The intruder with William Shatner https://www.youtube.com/watch?v=Ci4dQ2QzBhE

The story depicts the machinations of a racist named Adam Cramer (Shatner), who arrives in the fictitious small Southern town of Caxton in order to incite white townspeople to racial violence against black townspeople and court-ordered school integration.


Shatner doesn't get his due. That guy's got chops.


Gregory Peck made a lot of great movies. Charade and North by Northwest are both very good.


I'm surprised how well NbNW holds up.


Some Like it Hot is hilarious.


Arsenic and Old Lace


A thousand times this. Best screwball comedy ever.

Also You Can't Take It With You. Now you've seen one Cary Grant and one Jimmy Stewart. To finish up you can get both of them with Catherine Hepburn in The Philadelphia Story.


Dr Strangelove, All About Eve, Singing in the Rain


'desk set' holds up remarkably well. some great performances and dialogue.


HIS GIRL FRIDAY, THE AWFUL TRUTH, the SHERLOCK HOLMES series with Basil Rathbone


Anything Marx Brothers is hilarious


Word of warning that Day at the Races has a "minstrel show" scene that's pretty offensive even by 30s standards. Other than that, the Marx Brothers are easily the greatest comedy troupe in American history, and their films are still some of the funniest ever made


The best comedy I know!


Casablanca

Dead of Night

Modern times

The third man


Buster Keaton is a favorite of mine


So wait, your solution is to encourage all consumers to break the law and put themselves at legal risk, rather than have reasonable legislation focused on consumer welfare and encouraging competition?


Yes, because as of today, right now, every human on earth could decide to not visit the cinema again and instead download the content off of the internet.

The laws take time, need to be tested in courts and are generally not as effective.

If you're constantly under threat of losing your entire income stream and there's nothing you can do to prevent that (because the only way to prevent piracy of digital content is to ban the internet) it's a pretty decent motivator to do the right thing.


Sure, but the idea of mass collective action is always a bit of a nuclear option, because it takes a huge bit of motivation to actually make _everyone_ do anything. So, could they? Sure. Will they en masse? No.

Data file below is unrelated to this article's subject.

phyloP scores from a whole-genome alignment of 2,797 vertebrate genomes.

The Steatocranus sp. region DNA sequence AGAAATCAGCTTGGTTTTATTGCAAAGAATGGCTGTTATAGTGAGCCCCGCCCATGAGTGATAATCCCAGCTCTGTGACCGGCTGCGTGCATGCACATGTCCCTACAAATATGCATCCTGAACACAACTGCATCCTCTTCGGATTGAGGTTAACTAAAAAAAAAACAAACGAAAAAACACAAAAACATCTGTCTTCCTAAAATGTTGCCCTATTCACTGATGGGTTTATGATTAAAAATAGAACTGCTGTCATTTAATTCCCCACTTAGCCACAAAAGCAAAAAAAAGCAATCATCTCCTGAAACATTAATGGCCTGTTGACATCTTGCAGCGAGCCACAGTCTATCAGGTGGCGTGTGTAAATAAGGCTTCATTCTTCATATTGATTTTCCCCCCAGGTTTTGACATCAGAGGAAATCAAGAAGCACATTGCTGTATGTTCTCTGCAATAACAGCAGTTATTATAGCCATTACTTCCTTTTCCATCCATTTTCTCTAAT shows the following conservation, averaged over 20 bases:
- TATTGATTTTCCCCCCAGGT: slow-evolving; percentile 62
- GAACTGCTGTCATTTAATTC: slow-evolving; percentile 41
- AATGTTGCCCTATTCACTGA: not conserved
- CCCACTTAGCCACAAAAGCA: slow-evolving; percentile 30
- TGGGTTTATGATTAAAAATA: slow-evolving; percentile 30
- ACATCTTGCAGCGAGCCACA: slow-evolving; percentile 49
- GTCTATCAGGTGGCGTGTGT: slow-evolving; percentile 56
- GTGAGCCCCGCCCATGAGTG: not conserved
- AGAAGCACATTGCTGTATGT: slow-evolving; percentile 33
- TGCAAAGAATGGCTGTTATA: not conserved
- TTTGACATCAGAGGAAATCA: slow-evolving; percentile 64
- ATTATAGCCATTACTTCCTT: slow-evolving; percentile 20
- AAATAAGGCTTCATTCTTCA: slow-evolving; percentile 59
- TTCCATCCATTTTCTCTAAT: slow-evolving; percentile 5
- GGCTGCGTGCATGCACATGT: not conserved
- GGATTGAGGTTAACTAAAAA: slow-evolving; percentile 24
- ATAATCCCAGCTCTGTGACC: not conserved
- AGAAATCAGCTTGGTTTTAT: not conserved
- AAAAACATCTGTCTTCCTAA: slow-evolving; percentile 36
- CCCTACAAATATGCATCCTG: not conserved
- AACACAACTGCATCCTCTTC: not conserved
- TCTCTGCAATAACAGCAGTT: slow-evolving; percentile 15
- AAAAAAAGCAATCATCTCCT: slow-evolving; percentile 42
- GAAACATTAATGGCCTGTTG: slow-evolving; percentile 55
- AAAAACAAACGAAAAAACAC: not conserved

Everyone could have stolen cable back in the day and caused a decrease in cable prices and increase in customer experience. They didn't.


Is not a solution but an observation. Your proposal could be a better solution but until then piracy is the next-best thing for many consumers.


I think we're at or approaching a tipping point. For a long while I've not been able to justify the effort it takes to maintain automatic content downloads and a streaming server. But that maintenance cost isn't higher when I want content from an additional platform. If I'm gonna pirate an Amazon/MGM exclusive then I'm gonna cancel Netflix, Hulu, Paramount+ and Apple TV+ too.


Piracy was the Easiest/Only way to get content until ~2008ish. Since then; Netflix and (...x streaming platform) made it easier/better to Pay for the content than pirate it.

It does feel like we're approaching a tipping point now in the other direction with all of these streaming fiefdoms.

My household has Netflix, Hulu, D+, and Prime streaming now - that's already too many and needs pairing IMO.


I'd argue that we've reached the tipping point already. It will accelerate now. netflix just increased their prices again to compensate for slowing growth.

All these stream platforms produce their own exclusive shows and chances are that you're only interested in one or two flag ship series and the occasional movie or so. I believe this will hurt hulu the most then hbo before the rest, because compared to netflix and disney they have less exclusive content. This leads to a downward spiral, where you need more exclusive content to attract users which leads to more fragmentation and eventually drives costs, which is bad for platforms with less (exclusive) content, because user may ditch first because of unattractive content/cost ratio...

Pirating is great if you're just interested in a particular new show but nothing else, for me that's HBO. What you're missing out on with pirating is discovering new shows/movies that you actually like just by browser the platform.


Cable providers were charging you $80/mo for commercial laden network aggregation. You cut that cord and complain when paying less for more content, without commercials, and is on demand, because it is unbundled and you need to manage each $5-15 "network" fee individually, instead of a single itemized bill.

This is like complaining you have to pay for NBC to watch Friends when you'd much prefer to watch it on ABC so you can avoid paying for both.


Absolutely. I see a lot of rationalization for piracy here, even though media consumption has never been cheaper or more convenient.